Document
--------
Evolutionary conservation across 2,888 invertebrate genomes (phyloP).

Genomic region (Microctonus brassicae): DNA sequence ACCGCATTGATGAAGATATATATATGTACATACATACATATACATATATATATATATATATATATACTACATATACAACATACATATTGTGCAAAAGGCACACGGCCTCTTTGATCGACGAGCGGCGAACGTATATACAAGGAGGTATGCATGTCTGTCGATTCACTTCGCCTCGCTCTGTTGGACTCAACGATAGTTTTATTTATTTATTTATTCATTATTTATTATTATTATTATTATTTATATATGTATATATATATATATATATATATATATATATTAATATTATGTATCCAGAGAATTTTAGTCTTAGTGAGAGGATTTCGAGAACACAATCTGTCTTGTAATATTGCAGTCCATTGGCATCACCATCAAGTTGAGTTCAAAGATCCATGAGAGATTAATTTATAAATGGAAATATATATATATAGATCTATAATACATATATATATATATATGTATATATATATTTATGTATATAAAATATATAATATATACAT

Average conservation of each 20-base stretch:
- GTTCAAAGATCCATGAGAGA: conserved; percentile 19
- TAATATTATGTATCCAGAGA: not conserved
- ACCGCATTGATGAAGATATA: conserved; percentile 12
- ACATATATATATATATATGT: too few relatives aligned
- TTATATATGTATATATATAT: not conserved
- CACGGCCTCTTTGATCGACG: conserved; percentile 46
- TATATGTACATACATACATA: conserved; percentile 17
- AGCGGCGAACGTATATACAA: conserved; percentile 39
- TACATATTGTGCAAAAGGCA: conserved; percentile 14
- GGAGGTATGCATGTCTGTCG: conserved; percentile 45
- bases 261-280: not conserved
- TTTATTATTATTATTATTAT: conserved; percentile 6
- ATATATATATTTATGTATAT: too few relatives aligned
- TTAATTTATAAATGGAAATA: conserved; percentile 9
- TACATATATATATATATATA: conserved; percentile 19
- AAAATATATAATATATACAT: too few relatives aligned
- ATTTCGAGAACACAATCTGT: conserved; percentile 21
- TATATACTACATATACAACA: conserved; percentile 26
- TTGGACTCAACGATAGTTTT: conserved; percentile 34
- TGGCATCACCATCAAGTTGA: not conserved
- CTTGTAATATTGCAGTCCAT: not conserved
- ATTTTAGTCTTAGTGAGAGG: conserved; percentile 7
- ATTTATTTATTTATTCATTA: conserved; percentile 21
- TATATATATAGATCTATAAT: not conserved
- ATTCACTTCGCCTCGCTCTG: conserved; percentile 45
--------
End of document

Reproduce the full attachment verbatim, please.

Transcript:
Evolutionary conservation across 2,888 invertebrate genomes (phyloP).

Genomic region (Microctonus brassicae): DNA sequence ACCGCATTGATGAAGATATATATATGTACATACATACATATACATATATATATATATATATATATACTACATATACAACATACATATTGTGCAAAAGGCACACGGCCTCTTTGATCGACGAGCGGCGAACGTATATACAAGGAGGTATGCATGTCTGTCGATTCACTTCGCCTCGCTCTGTTGGACTCAACGATAGTTTTATTTATTTATTTATTCATTATTTATTATTATTATTATTATTTATATATGTATATATATATATATATATATATATATATATTAATATTATGTATCCAGAGAATTTTAGTCTTAGTGAGAGGATTTCGAGAACACAATCTGTCTTGTAATATTGCAGTCCATTGGCATCACCATCAAGTTGAGTTCAAAGATCCATGAGAGATTAATTTATAAATGGAAATATATATATATAGATCTATAATACATATATATATATATATGTATATATATATTTATGTATATAAAATATATAATATATACAT

Average conservation of each 20-base stretch:
- GTTCAAAGATCCATGAGAGA: conserved; percentile 19
- TAATATTATGTATCCAGAGA: not conserved
- ACCGCATTGATGAAGATATA: conserved; percentile 12
- ACATATATATATATATATGT: too few relatives aligned
- TTATATATGTATATATATAT: not conserved
- CACGGCCTCTTTGATCGACG: conserved; percentile 46
- TATATGTACATACATACATA: conserved; percentile 17
- AGCGGCGAACGTATATACAA: conserved; percentile 39
- TACATATTGTGCAAAAGGCA: conserved; percentile 14
- GGAGGTATGCATGTCTGTCG: conserved; percentile 45
- bases 261-280: not conserved
- TTTATTATTATTATTATTAT: conserved; percentile 6
- ATATATATATTTATGTATAT: too few relatives aligned
- TTAATTTATAAATGGAAATA: conserved; percentile 9
- TACATATATATATATATATA: conserved; percentile 19
- AAAATATATAATATATACAT: too few relatives aligned
- ATTTCGAGAACACAATCTGT: conserved; percentile 21
- TATATACTACATATACAACA: conserved; percentile 26
- TTGGACTCAACGATAGTTTT: conserved; percentile 34
- TGGCATCACCATCAAGTTGA: not conserved
- CTTGTAATATTGCAGTCCAT: not conserved
- ATTTTAGTCTTAGTGAGAGG: conserved; percentile 7
- ATTTATTTATTTATTCATTA: conserved; percentile 21
- TATATATATAGATCTATAAT: not conserved
- ATTCACTTCGCCTCGCTCTG: conserved; percentile 45